In Cambodia, the people live a simple life. Many live in what we would consider to be a state of poverty, but they are happier than almost any westerner you might meet. If we could only learn to be happy with what we have instead of always clamouring for more, perhaps we could be as happy as they are.


Thailand and Camboda, part 8

Oct. 5th, 2017

Part way through yesterday it was becoming obvious that my feet were not going to allow me to stand on concrete for another teaching day. We would usually leave our hotel at 7am and not get back until about 5pm. The long days were getting to me and the swelling was getting out of control. The arthritis in my knees and ankles was screaming at me. I had been using acupuncture on myself frequently, but the last few days I had basically chickened out of even trying to use a needle on myself. The skin was so tight it would make acupuncture very painful.

I had been taking Advil, but it was beginning to bother my stomach.

This combined with the heat and humidity had me feeling pretty crappy by the end of the work day. I went straight to my room and put my feet up on the wall, but the inflammation barely budged. Getting upstairs for dinner was difficult.

I mentioned to a few people that I didn’t think I would be able to do another day. Truth be told, I had already made up my mind. If I had this kind of swelling I would not be able to get my shoes on to get on the plane, so I had to find a way to get it down.

Sleeping didn’t go well with the aching and burning pain, so I asked my room mate to tell everyone I would not be going to the school. It was a sad decision as it was our last day there. I wouldn’t get a chance to say goodbye to the children.

Our guide, Mai came to check on me before leaving for the day. She was always so kind and conscientious.

Missing my last day at the school with the kids was tough. We had planned to gift the children with toothbrushes. Thankfully my team mates were able to do that without me. The kids at the school were all full of such joy and mischief. They are much rougher than kids at home. They push and shove and hit each other all the time, but you never hear any crying or whining. The staff just let the kids run wild. They seemed to be keeping an eye on them in case things got too rough, but they never really got out of hand. I really felt like the kids had so much freedom that they were happier than kids at home. They didn’t have an adult constantly hovering over them, making up rules every 2 minutes about what way to use the slide, or how to get along with each-other. In a week at the school I heard only one little girl cry. She had fallen, and after a 2 second hug she ran off to play again.

One day, when it was a bad flood morning, we weren’t sure how many children would show up. My teacher came to tell me that 2 students had come in, so we could start teaching. When we went into the classroom, there was nobody there. Or, so we thought. They kids had climbed up into the rafters of the classroom and were soon giggling at the confused looks on our faces. The teacher just laughed at their little joke and waved them down to their desks. They scrambled down and we did some small group work with them for an hour and then worked with two older boys for another hour.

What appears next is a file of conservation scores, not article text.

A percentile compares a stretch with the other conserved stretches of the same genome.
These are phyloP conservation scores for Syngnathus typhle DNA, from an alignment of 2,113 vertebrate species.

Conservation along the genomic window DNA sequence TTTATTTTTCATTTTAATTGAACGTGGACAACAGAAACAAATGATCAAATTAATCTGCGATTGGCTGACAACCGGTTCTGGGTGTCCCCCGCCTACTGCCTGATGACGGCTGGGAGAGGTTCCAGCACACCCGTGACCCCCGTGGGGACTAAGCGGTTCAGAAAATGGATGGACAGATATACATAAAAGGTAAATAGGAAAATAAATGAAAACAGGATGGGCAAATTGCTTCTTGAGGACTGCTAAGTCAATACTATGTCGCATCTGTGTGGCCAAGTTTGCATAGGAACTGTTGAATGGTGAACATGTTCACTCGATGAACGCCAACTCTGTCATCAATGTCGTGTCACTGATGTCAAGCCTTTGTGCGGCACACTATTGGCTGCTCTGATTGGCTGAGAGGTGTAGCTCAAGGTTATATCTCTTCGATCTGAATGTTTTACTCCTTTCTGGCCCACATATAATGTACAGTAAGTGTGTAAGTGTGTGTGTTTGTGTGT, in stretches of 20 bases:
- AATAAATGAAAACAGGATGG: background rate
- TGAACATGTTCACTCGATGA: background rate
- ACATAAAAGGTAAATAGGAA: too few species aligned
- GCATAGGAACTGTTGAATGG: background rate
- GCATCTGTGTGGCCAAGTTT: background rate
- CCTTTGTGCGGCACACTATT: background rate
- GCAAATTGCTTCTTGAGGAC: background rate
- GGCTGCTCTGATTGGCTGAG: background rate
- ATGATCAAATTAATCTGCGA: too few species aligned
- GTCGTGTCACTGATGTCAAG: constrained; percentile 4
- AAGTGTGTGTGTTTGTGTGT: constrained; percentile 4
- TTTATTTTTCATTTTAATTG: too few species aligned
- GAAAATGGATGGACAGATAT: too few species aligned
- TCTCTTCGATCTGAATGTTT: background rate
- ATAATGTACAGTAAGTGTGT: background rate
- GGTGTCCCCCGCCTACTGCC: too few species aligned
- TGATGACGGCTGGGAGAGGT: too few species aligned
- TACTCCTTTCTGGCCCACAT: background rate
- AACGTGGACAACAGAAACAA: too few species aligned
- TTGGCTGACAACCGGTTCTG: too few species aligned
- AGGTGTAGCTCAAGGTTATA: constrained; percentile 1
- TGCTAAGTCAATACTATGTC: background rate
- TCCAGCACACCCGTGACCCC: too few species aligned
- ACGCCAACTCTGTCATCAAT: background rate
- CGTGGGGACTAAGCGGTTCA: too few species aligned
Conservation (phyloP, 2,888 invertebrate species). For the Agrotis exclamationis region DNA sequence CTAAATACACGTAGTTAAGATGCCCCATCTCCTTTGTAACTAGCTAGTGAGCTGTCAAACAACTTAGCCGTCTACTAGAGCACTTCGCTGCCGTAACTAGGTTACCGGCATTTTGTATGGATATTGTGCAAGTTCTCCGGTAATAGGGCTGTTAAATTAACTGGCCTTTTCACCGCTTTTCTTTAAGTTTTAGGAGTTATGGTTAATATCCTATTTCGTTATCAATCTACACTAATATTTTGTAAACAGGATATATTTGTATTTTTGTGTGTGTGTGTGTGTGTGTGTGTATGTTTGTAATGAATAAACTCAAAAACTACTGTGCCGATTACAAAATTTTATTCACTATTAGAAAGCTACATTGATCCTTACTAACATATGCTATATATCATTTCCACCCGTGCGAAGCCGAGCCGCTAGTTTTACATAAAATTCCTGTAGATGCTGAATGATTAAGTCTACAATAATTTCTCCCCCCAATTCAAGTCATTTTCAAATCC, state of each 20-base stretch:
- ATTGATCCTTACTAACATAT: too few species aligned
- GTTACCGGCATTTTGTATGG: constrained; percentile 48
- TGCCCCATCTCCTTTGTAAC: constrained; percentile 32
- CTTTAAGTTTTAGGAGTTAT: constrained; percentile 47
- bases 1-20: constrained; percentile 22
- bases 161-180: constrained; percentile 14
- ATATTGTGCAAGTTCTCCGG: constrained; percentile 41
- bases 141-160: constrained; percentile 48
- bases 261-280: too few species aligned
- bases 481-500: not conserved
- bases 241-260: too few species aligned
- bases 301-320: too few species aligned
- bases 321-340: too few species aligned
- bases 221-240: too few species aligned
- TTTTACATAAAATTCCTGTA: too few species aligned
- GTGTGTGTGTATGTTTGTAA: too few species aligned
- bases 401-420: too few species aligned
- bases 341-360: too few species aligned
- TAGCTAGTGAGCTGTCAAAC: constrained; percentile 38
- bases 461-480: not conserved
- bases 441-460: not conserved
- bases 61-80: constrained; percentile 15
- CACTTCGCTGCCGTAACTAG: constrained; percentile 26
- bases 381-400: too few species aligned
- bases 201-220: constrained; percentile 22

October 12, 2017

Coming home I had a bit of a let down. Not because I did not have a fantastic time, and not because I wasn’t happy to be home!

Only because I brought home some unexpected travelers with me!

The last day in my hotel in Siem Reap, Cambodia, I started feeling unwell. I had fever and chills and diarrhea. Without getting into the gory details, I will say that the 35 hour trip home with 2 layovers was not the most pleasant. I was paranoid I was going to be found out and put into Chinese quarantine! You actually had to walk through temperature sensors at the airport. I took Advil to keep my temperature down and the only other solution that seemed to work was to not eat anything, or to eat as little as I could to stay on my feet, but not trigger my stomach. I didn’t really want food anyways.

My travelling companions (big love to them!) had gone out to the stores and gotten electrolyte powder for me to mix in my water bottle, and I pretty much survived on that until I got home.

I came home, greeted my family while telling them I was too disgusting to touch, had a shower and went to bed for about 10 hours.

The next day we pretty much went straight to the hospital, where they hooked my up with some iv fluids, checked my electrolytes, (which were low) and started testing me to find out what bugs were in my system.

Four days later, still not well, I was into my second round of tests, and still wondering what is going on in there. I could really only eat toast, bananas, and a little apple sauce. .

A week in, I broke down and risked half a cup of coffee. I hadn’t had coffee in over a week and I was past the point of caring if it triggered a relapse!  The doctors at the emergency room told me that the wrong treatment could be disastrous with these kinds of things, so I was pretty much stuck waiting to hear back from them before trying anything. Sigh!

Thailand and Cambodia, part 7

Oct. 2nd, 2017

Organized chaos is the best way to describe teaching at the volunteer school.

Mr Sophara created and runs the 2 schools we volunteered at. I read something about him before coming, and I had assumed he would be a benefactor who still worked elsewhere, but he is there every day. He greeted us on arrival and did our orientation himself. He is very involved on a day to day basis. He took us on a tour of his village on our lunch break. They are all very proud of the improvements they have been able to make with help from companies like Bamboo.